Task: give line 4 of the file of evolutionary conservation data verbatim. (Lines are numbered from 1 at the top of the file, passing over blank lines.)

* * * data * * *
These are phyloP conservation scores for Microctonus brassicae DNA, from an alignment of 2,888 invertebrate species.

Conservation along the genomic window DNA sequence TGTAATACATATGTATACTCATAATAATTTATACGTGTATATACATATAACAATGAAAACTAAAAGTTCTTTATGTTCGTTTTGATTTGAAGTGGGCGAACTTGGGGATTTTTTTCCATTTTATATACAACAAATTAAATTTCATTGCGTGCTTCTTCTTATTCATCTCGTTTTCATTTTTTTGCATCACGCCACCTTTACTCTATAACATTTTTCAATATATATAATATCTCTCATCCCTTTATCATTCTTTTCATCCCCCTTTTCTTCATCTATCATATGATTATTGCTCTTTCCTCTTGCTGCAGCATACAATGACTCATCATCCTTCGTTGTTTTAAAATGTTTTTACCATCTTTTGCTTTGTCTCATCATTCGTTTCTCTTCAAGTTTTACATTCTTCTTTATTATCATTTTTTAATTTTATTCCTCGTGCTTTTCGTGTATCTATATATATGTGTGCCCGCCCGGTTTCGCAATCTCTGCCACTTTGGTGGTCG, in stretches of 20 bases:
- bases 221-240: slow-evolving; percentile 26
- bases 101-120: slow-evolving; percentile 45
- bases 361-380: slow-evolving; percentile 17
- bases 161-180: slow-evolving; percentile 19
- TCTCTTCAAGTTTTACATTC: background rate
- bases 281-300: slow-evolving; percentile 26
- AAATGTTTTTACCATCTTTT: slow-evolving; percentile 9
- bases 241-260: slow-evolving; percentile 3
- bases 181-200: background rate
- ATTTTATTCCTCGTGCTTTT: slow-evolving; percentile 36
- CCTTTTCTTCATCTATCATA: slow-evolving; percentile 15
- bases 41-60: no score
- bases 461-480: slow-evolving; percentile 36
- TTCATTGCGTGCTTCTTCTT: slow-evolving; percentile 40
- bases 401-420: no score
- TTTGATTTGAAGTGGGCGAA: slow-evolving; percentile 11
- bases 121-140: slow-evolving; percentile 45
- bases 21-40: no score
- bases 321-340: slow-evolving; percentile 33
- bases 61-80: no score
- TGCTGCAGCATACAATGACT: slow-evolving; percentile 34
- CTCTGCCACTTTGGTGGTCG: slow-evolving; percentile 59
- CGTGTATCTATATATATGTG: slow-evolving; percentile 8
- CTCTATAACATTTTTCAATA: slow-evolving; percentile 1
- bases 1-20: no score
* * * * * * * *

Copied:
- bases 101-120: slow-evolving; percentile 45